Beefcake. It’s a term coined for well-toned male models. They needn’t necessarily be nude; it’s possible to be ‘beefcake’ merely by being muscular and shirtless. Even Elvis Presley might qualify as ‘beefcake’ in some of his movies.

But ‘beefcake’ apparently had a whole different dimension in gay culture (see the gallery above), with magazines devoted to nude men in minimal military attire (cap, boots), bodies oiled, or striking ‘classical’ poses, all for consumption by a gay audience. Of course, as later magazines like Playgirl proved, there was also a female audience for such photography, and these ostensibly gay photoshoots would, in the 1940s and 1950s, have had some sort of female readership.

I did one of my wildly unscientific Vox-pops with some friends recently and asked if they had seen such magazines, and was surprised that most, usually in their teenage years, had seen magazines like Playgirl shared around in their peer group, and that all of them could admire the males photographed therein.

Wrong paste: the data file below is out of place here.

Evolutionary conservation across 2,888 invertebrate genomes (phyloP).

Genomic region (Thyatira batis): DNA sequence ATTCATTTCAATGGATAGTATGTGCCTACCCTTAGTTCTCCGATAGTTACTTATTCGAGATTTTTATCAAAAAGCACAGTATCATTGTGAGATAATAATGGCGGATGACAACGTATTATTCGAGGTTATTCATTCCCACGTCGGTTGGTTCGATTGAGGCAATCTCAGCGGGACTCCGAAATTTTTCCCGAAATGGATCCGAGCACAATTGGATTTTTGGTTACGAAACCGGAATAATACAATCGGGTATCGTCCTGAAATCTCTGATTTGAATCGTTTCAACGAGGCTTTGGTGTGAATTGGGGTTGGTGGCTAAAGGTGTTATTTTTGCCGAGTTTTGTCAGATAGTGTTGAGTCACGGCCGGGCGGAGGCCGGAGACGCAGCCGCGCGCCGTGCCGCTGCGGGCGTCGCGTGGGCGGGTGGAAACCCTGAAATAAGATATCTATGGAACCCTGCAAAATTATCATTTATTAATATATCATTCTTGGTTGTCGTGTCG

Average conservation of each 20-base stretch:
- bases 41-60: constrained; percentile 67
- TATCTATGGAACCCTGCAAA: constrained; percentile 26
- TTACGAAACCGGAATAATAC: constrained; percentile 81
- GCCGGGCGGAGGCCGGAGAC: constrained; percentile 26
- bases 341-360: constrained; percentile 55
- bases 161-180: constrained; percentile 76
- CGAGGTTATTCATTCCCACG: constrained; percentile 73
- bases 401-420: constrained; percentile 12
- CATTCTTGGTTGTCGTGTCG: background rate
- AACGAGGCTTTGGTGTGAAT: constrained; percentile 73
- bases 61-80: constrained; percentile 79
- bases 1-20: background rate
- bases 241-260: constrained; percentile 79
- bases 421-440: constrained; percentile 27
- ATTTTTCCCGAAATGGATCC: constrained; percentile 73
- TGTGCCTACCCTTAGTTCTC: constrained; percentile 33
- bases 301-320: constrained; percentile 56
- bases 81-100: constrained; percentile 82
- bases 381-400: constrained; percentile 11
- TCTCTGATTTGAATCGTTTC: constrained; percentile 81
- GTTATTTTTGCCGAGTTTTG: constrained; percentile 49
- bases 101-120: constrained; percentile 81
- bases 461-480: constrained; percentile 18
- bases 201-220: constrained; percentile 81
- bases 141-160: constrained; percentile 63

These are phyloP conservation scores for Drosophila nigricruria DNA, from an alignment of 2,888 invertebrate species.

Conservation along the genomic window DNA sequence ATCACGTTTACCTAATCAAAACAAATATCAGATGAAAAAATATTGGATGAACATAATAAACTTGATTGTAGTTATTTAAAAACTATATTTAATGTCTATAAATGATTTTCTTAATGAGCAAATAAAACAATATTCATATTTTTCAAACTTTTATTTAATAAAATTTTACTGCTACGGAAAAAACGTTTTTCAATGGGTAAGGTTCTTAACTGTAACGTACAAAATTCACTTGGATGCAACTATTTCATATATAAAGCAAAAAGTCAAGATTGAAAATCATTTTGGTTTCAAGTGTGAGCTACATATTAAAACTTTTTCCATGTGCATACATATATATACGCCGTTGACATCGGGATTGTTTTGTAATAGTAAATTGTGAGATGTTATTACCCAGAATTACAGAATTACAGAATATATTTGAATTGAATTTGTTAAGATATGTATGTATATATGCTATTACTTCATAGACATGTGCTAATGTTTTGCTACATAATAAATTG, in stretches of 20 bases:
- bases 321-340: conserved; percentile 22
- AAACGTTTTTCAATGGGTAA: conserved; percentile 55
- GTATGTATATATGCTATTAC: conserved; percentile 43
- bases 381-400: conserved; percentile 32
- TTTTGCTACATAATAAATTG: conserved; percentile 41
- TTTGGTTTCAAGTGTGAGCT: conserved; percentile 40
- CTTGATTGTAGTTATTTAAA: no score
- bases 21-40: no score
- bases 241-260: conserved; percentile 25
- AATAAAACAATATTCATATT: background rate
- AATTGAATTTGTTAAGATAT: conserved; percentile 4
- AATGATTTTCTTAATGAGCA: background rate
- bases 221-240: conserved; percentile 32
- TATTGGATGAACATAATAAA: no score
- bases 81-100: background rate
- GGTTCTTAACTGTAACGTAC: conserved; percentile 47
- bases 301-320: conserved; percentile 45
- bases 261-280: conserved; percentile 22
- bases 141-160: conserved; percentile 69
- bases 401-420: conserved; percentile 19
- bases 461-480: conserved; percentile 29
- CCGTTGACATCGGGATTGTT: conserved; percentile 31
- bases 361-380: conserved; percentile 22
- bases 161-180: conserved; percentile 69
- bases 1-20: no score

In a world where we’re told that women don’t consume porn in the same way as men, it’s still surprising to find that about a third of women watch porn on a weekly basis!

I have to say that I’ve never consumed porn. Of course I’ve found myself exposed to it at various stages of my life, but I’d never think of switching on a computer just to see two people making out, and more. That’s possibly because I’m a naturist, so I’ve been exposed to much, much more magazines, photos and films of the natural naked body.

Naturist or not, almost everyone on the planet is intrigued by the naked body. Porn users, we read, become desensitised through usage, and that real life sexual encounters are made more difficult as a result.

But there’s no getting away from the fact that we’re all intrigued by the naked form, either that of our own or the other gender.

Yes, there’s something beautiful about seeing people being entirely natural on the beach. And removed from the sexual element of the naked form, never desensitising. Away from the naturist beach, there’s still something erotic in two naked bodies. In this respect, our fascination for the nude form would appear to suggest that, in terms of mental health, naturism is a much healthier way to ‘consume’ the naked form than the use of pornography.